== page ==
Measuring the Impact of Arthritis on Worker Productivity: Perspectives, Methodologic Issues, and Contextual Factors

Kenneth Tang, Reuben Escorpizo, Dorcas E. Beaton*, Claire Bombardier, Diane Lacaille, We Zhang, Aslam H. Ants, Annelies Boonen, Suzanne M. M. Verstappen, Rachelle Buchbinder, Richard H. Osborne, Bruno Fautrel, Monique A. Gignac, Peter S. Tugwell

*Corresponding author for this work

Research output: Contribution to journalArticleAcademicpeer-review


Leading up to the Outcome Measures in Rheumatology (OMERACT) 10 meeting, the goal of the Worker Productivity Special Interest Group.(WP-SIG) was to Make progress on 3 key issues that relate to the application and interpretation of worker productivity outcomes in arthritis: (1) to review existing conceptual frameworks to help consolidate our intended target and scope of measurement; (2) to examine the methodologic issues associated with our goal of combining multiple indicators of worker productivity loss (e.g., absenteeism <- > presenteeism) into a single comprehensive outcome; and (3) to examine the relevant contextual factors of work and potential implications for the interpretation of scores derived from existing outcome measures. Progress was made on all 3 issues at OMERACT 10. We identified 3 theoretical frameworks that offered unique but converging perspectives on worker productivity loss and/or work disability to provide guidance with classification, selection, and future recommendation of outcomes. Several measurement and analytic approaches to combine absenteeism and presenteeism outcomes were proposed, and the need for further validation of such approaches was also recognized. Finally, participants at the WP-SIG were engaged to brainstorm and provide preliminary endorsements to support key contextual factors of worker productivity through an anonymous "dot voting" exercise. A total of 24 specific factors were identified, with 16 receiving I vote among members, reflecting highly diverse views on specific factors that were considered most important. Moving forward, further progress on these issues remains a priority to help inform the best application of worker productivity outcomes in arthritis research. (J Rheumatol 2011;38:1776-90; doi:10.3899/jrheum.110405)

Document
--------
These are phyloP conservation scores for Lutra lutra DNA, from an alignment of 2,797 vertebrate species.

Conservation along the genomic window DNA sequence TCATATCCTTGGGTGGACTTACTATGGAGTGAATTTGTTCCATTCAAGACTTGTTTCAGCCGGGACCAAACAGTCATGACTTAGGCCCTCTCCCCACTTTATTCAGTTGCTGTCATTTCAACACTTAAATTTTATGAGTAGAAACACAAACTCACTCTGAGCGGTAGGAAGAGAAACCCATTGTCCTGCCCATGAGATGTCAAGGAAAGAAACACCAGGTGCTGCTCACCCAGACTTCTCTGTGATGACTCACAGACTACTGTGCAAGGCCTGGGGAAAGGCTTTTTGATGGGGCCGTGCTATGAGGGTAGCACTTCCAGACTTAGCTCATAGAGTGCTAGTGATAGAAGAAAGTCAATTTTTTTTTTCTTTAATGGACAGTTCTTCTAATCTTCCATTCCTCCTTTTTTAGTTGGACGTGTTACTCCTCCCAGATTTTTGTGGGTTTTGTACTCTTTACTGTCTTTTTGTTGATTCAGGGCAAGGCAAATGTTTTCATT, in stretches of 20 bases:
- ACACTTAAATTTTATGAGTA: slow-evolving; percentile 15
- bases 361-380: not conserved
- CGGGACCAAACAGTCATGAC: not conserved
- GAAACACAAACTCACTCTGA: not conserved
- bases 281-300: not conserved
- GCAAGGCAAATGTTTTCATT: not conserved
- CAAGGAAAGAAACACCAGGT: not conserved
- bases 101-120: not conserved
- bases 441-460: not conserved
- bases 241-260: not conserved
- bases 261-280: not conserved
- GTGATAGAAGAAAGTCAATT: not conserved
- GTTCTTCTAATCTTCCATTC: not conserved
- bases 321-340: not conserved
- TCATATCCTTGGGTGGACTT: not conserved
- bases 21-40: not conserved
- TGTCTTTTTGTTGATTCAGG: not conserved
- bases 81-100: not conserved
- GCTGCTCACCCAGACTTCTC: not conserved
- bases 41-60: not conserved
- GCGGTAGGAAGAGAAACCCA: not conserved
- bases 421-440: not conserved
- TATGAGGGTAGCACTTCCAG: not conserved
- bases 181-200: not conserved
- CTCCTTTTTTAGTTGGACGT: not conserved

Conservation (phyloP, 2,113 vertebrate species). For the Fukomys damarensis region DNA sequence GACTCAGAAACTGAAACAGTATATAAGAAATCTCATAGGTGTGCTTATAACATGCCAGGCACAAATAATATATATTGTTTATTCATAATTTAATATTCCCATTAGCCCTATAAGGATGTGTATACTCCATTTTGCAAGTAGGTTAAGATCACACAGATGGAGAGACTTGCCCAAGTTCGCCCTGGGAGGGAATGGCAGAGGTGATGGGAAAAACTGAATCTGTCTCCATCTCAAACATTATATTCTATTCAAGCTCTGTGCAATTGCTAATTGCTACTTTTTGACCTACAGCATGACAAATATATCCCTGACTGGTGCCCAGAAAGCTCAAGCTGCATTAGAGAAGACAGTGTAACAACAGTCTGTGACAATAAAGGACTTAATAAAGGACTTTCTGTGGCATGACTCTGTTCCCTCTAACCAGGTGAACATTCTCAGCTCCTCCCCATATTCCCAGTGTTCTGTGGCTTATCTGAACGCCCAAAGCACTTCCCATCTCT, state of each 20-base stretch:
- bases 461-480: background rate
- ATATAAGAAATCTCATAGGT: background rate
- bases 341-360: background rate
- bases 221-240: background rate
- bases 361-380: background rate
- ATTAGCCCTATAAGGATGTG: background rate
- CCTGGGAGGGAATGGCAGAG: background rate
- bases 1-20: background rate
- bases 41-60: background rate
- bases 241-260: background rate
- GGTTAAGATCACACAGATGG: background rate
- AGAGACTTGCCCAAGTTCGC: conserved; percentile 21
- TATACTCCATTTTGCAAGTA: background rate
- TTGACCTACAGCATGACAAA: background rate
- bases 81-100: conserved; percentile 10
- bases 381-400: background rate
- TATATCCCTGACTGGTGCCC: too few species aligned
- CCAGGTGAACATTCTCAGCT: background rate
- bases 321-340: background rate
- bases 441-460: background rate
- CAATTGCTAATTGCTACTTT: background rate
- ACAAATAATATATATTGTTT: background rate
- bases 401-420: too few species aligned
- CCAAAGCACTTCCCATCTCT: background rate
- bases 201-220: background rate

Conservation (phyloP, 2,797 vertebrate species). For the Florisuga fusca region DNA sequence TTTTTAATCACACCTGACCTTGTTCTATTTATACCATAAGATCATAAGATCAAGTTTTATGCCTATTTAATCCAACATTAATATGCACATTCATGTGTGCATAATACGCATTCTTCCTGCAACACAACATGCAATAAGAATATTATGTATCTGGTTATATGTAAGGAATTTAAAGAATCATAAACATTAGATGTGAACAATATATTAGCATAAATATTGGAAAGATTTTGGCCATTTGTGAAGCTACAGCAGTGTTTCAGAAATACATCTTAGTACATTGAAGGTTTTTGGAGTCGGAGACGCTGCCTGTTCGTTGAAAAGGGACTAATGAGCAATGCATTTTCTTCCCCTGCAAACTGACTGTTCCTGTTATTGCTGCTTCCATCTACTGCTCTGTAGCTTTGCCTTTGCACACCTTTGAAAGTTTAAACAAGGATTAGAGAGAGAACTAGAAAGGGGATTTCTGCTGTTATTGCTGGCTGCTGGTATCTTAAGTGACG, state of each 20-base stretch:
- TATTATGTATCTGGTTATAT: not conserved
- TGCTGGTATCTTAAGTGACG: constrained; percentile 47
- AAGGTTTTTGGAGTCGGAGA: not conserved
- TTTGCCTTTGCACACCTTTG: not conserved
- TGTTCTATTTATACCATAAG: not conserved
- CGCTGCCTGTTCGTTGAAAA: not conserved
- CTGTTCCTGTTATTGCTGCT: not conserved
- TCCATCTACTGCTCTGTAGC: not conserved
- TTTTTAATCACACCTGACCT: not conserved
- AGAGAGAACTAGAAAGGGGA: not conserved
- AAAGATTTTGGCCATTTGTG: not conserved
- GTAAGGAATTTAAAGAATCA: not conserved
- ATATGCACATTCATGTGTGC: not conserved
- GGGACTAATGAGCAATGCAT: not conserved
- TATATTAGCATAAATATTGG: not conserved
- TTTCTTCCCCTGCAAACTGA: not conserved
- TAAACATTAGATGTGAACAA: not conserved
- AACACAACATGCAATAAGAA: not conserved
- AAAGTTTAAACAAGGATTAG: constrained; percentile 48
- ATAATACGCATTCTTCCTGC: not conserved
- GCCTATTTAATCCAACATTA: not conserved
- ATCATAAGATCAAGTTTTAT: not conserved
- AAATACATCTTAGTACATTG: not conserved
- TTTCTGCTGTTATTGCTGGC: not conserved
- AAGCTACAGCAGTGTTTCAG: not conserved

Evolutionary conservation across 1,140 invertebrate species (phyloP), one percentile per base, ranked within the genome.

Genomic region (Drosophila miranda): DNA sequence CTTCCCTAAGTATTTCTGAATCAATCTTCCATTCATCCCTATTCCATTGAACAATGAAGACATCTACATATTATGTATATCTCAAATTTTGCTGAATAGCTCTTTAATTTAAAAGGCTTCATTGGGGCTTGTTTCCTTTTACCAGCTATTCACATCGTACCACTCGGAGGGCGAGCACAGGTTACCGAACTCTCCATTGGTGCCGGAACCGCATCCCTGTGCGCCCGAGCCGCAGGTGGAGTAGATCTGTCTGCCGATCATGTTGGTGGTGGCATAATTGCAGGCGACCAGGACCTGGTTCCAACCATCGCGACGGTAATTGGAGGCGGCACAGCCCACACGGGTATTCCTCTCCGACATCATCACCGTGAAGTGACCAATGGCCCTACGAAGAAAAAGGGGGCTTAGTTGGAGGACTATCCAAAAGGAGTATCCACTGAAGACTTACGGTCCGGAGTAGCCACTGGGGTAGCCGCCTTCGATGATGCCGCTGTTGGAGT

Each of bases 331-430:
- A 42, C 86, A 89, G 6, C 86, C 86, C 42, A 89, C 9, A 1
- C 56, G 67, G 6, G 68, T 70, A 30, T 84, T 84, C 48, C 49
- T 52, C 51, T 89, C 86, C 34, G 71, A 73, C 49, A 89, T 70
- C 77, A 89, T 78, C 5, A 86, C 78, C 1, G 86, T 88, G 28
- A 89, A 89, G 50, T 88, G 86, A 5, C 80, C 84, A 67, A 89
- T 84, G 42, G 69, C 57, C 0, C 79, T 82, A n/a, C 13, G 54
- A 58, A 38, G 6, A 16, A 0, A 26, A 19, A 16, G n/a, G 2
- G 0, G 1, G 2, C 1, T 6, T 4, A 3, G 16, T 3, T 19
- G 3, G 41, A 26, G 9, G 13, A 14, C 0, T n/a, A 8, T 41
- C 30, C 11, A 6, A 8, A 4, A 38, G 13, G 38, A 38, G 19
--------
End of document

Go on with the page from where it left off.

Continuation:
Original languageEnglish
Pages (from-to)1776-1790
JournalJournal of Rheumatology
Issue number8
Publication statusPublished - Aug 2011



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